These days, the sun is setting so early here in Calgary. When I go to work, it is dark…when I get home from work, it is dark. It is a depressing time of year. I find in these cold, dark winter nights, I crave the opposite in my food…something bright, something spicy, and something out of the ordinary. This Malaysian curry is exactly those things.
This is my first time making Malaysian curry. I opted to use a different recipe than the one posted on the Epicurious website (from Around the World in 80 Dishes, which I am attempting to cook my way through) due to the poor reviews of that curry, plus my complete inability to find macadamia nuts. Still. Refer to last week’s post. Instead I went with a popular recipe on Food.com.
I have made many Thai curries before, but have never eaten or made Malaysian curry. There were some familiar ingredients that you would find in a Thai curry: chillies, lemongrass, lime leaves, fish sauce and coconut milk. There were some interesting additions to this curry: cinnamon and star anise! Now my curiosity was piqued!
This curry was very, very good. And that’s coming from someone who is serious about her curries. It was spicy and intensely flavorful, just like a Thai curry. The cinnamon and star anise added something very interesting to the dish. You can’t taste actual cinnamon or star anise flavors per se, but they added a different twist, just a subtly different note than what you would expect from a Thai curry. It was a very nice twist!
||1 hours, 15 minutes|
This Malaysian curry is slightly different than a Thai curry. The addition of star anise and cinnamon adds a new dimension to the flavors of lemongrass, coconut, and curry.
- 5 cloves garlic (peeled)
- 4 Thai chilies (stems removed (reduce if you don't like spicy curry))
- 2 stalks lemongrass (stalks removed, outer leaves removed, and sliced.)
- 4 shallots (peeled and chopped)
- 5 cm ginger (peeled and chopped)
- 2 tablespoons oil
- 1 tablespoon oil
- 1 teaspoon ground tumeric
- 2 onions (peeled and thinly sliced)
- 2 carrots (peeled and thinly sliced)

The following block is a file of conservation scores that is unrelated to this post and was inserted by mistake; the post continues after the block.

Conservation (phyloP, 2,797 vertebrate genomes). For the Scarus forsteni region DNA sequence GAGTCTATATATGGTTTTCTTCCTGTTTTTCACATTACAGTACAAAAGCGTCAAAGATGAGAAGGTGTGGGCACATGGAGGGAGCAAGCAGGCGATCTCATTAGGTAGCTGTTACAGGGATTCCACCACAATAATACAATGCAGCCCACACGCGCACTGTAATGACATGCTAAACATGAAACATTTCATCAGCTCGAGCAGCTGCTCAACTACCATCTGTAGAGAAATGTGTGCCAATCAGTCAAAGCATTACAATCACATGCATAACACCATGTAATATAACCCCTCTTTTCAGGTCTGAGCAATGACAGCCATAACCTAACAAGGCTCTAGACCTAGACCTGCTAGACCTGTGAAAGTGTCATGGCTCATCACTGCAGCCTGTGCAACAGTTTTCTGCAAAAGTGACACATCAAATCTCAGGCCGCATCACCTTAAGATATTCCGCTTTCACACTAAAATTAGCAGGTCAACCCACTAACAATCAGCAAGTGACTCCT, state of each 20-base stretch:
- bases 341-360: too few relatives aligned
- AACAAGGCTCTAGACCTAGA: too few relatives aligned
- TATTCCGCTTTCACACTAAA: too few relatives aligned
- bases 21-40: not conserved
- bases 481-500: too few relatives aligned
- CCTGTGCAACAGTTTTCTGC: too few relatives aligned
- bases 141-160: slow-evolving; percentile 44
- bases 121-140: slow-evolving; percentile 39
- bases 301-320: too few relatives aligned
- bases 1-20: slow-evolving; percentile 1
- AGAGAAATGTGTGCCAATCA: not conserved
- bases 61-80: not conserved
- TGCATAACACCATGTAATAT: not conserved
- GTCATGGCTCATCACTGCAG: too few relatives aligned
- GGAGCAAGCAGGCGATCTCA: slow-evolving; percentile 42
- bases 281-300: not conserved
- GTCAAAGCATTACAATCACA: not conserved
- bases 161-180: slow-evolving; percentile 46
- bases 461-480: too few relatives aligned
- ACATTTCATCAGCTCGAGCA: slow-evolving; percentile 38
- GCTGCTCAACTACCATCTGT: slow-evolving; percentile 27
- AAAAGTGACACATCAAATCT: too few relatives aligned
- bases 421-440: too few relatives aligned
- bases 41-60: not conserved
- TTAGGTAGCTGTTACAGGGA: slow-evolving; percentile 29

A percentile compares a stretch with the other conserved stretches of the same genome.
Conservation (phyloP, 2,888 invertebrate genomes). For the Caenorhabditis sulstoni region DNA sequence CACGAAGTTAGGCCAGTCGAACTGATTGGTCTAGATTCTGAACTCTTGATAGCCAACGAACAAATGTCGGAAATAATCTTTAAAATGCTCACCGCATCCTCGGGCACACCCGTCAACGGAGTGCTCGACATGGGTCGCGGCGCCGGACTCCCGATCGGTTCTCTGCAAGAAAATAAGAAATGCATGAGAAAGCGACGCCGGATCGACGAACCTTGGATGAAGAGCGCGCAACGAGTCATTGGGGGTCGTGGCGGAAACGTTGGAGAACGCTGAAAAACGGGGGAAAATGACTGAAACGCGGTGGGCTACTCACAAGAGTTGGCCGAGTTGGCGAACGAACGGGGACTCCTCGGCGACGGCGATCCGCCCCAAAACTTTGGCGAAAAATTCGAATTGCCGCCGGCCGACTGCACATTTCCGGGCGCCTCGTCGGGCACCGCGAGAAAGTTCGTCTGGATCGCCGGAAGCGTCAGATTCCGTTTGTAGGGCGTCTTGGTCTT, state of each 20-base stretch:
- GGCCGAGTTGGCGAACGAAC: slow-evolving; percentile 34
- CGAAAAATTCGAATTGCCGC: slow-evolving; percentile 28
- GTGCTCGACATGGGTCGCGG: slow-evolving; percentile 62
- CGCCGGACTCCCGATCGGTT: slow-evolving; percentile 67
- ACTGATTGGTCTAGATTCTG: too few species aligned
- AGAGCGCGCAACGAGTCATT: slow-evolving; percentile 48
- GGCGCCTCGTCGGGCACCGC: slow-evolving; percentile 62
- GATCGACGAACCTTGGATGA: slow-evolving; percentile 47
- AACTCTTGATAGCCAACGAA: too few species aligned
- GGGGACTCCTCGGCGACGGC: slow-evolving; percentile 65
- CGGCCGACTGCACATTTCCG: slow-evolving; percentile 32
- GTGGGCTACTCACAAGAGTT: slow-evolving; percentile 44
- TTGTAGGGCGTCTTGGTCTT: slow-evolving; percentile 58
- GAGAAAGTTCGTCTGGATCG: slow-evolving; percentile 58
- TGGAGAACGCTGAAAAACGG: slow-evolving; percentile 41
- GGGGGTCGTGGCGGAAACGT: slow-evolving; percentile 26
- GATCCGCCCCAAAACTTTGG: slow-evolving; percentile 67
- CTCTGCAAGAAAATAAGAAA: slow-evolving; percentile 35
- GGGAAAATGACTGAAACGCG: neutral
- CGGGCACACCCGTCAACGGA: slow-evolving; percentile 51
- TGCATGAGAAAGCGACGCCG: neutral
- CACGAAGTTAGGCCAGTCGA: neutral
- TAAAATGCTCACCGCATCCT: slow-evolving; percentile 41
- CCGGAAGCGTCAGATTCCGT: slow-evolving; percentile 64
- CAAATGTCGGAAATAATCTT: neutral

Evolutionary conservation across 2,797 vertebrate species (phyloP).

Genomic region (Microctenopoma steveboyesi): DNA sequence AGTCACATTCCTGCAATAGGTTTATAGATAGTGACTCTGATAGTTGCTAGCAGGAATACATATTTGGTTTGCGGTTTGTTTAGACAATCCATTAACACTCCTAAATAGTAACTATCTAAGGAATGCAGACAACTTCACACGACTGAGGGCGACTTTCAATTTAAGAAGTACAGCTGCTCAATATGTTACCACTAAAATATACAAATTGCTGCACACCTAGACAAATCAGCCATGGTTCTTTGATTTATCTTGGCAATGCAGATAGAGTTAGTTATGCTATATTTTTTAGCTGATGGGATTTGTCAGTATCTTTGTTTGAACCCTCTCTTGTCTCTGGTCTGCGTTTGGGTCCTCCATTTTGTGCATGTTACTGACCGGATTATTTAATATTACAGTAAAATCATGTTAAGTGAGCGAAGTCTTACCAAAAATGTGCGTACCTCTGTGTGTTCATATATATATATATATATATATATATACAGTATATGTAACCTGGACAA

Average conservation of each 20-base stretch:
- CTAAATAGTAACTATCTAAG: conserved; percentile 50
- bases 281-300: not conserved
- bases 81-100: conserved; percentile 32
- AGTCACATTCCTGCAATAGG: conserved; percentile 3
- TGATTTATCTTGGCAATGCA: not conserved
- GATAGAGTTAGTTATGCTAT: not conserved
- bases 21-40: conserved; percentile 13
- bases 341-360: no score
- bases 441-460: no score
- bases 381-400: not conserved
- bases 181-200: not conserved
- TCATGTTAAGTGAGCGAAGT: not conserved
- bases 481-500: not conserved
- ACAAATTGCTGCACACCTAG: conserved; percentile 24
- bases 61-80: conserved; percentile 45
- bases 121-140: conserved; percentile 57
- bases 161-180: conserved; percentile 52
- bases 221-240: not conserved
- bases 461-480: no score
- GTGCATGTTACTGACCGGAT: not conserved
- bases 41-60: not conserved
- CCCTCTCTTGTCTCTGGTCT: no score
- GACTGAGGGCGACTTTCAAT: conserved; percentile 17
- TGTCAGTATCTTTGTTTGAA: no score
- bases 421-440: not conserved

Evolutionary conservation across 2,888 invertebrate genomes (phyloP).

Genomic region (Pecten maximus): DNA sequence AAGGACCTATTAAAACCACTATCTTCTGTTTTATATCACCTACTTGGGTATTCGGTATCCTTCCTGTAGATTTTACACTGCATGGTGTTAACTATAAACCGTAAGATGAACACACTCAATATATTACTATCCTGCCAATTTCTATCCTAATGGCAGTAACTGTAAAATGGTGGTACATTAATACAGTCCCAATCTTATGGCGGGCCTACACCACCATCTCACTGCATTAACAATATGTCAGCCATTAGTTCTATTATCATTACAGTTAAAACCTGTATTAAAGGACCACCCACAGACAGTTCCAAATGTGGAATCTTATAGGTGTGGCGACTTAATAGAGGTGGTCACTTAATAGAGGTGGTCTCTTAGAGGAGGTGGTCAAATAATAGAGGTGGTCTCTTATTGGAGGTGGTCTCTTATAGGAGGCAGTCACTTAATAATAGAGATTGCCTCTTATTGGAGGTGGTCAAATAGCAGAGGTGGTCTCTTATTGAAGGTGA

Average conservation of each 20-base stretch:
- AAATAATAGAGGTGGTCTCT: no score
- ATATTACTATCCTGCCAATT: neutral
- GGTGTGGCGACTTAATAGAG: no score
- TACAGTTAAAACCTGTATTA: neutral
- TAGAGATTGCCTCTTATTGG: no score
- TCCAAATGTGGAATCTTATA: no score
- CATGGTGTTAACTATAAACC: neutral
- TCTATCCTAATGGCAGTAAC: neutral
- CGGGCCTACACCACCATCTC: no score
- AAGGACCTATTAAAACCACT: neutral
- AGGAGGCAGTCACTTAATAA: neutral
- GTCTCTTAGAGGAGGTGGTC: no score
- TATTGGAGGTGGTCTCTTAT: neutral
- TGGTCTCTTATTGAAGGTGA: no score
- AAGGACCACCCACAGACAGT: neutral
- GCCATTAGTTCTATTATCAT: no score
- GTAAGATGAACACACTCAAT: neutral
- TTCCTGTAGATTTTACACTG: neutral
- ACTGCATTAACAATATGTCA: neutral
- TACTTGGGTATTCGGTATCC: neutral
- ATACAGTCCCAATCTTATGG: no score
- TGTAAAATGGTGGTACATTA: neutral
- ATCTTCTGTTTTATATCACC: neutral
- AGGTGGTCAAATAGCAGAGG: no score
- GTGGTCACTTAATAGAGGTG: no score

- 1 red pepper (diced)
- 1 green pepper (diced)
- 1 cup snap peas (trimmed)
- 6 chicken thighs (cut into bite-sized pieces)
- 4 kaffir lime leaves1
- 1 cinnamon stick
- 3 star anise
- 400ml coconut milk (around one and a half cans)
- 100ml chicken stock
- 3 tablespoons brown sugar
- 2 tablespoons light soy sauce
- 3 tablespoons fish sauce
- salt & pepper
- cilantro leaves (roughly torn)
||Make the curry paste: Combine first 6 ingredients in a food processor and blend until they form a paste. I had to blend mine for quite awhile to grind up all the bits of lemongrass. |
||Heat 1 Tbsp oil over medium heat in a large pan or wok. Add the curry paste and tumeric, stirring for several minutes. Add the onions and cook until translucent and soft, around 5 minutes. |
||Add the chicken, carrots, bell peppers and peas, stirring to coat in the paste. |
||Add lime leaves, cinnamon, star anise, coconut milk, chicken stock, sugar, soy and fish sauces. Bring to a boil. Reduce heat and simmer gently for 30 minutes to 45 minutes until chicken is tender, stirring occasionally. |
||Season with salt and pepper. Remove lime leaves, star anise and cinnamon before serving. Garnish with cilantro, and serve over rice. |
I increased both the fish sauce and the sugar for this curry. Taste the curry sauce (it will be intense but don't worry, the flavors dilute quite a bit with rice), if it tastes like it needs sugar, add more 1 tablespoon at a time. If it tastes like it is missing something that you can't put your finger on (ie: it needs some pizazz), it is probably fish sauce, which you can also add 1 tablespoon at a time. Those are the two elements I would play around with to get your perfect Malaysian curry.